Job Hunting


When it comes to Japanese job hunting, is it better to fit in or stand out? Hard to say.


Different from a hunting job, which is a little more physical than I’d like.

In America

I’ve been looking for a job, on-and-off for the past month or so, applying to a few jobs every week. In that time, I’ve managed to secure a couple interviews. In general, I’ve assumed that the jobs that haven’t replied to me within a week are probably done with me. They’ve moved on with other candidates.

I ain’t bitter. It’s an intense, fast-paced world out there.

The fact remains that things move quickly. I can imagine the entire process from “application sent” to “first day” to be about a month at most, even keeping in mind that some jobs require relocation. For most companies, a slow hiring process means you miss out on a number of qualified candidates as they accept positions at other places. On top of that, usually positions are being advertised because the company needs that work to be done. The faster they get someone to do that work, the faster the project gets completed, the faster the next project gets started, the faster things move overall. In general, speed is the name of the game.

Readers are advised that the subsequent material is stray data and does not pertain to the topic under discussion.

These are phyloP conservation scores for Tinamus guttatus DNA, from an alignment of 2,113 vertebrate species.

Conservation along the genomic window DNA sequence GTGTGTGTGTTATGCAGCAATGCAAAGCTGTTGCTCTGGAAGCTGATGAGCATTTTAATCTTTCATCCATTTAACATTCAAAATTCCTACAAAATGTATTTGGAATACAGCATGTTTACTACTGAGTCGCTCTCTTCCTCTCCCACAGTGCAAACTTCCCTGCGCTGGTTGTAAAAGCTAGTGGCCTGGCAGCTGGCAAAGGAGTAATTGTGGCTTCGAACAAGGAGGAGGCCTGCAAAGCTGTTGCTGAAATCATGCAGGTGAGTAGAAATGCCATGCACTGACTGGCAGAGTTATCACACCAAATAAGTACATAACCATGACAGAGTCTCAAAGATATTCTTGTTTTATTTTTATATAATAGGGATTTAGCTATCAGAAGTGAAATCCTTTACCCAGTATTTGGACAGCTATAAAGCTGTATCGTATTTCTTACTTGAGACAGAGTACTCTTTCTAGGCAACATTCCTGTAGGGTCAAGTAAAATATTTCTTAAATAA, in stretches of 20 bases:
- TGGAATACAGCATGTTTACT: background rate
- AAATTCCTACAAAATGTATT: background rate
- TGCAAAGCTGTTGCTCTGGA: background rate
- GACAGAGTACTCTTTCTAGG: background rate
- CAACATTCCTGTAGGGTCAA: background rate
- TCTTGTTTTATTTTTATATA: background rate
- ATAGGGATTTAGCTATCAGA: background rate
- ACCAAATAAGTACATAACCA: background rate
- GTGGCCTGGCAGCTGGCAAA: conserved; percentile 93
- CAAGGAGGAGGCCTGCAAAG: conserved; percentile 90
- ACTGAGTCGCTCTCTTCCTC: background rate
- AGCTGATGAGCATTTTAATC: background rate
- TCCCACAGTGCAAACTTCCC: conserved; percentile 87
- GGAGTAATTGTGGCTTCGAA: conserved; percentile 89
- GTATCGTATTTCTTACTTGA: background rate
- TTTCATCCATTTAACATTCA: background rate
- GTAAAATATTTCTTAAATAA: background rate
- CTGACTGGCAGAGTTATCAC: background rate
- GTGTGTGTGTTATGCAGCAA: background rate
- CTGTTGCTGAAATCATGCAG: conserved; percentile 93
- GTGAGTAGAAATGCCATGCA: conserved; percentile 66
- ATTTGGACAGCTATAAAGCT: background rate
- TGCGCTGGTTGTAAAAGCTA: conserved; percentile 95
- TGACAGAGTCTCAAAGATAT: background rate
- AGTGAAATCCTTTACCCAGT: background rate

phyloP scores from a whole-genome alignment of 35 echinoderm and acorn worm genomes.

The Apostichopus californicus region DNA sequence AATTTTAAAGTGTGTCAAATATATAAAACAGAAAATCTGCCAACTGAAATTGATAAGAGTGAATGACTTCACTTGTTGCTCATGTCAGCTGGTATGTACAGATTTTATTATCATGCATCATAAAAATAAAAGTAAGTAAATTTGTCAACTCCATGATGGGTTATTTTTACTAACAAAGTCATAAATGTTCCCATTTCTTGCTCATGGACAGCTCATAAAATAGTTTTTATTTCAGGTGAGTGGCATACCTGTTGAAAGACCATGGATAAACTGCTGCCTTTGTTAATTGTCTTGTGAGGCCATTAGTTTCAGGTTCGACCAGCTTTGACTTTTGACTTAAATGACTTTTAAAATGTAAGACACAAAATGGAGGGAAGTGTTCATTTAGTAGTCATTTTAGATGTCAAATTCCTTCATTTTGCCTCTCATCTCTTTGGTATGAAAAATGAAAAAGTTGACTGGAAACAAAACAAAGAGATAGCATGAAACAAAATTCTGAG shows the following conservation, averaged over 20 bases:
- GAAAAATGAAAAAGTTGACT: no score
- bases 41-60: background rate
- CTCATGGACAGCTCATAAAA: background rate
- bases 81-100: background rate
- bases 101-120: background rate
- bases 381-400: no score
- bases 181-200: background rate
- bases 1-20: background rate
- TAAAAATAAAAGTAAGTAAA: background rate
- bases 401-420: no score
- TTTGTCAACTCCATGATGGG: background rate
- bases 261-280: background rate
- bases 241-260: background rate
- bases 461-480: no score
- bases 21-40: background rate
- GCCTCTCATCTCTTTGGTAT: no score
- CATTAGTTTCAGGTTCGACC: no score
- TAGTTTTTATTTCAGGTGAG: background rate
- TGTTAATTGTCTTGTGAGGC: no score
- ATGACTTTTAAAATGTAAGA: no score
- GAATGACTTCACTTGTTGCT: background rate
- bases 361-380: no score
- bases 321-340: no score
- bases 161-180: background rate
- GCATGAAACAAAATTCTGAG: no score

In Japan

Which is why the slow speed of the Japanese hiring process baffles me.

I haven’t actually been knee-deep in Japanese job hunting personally. The closest experience I have is with the JET Program. You might send an application in November, get an interview in January, learn you have the job in March, find your actual location in June, and fly out in end-of-July/early-August. That’s an 8 month process! 2/3rds of a year.

They can get away with that because the operation is massive and the number of candidates and positions is high. When people drop out of the process, there are a lot of people on stand-by, ready to take up that placement.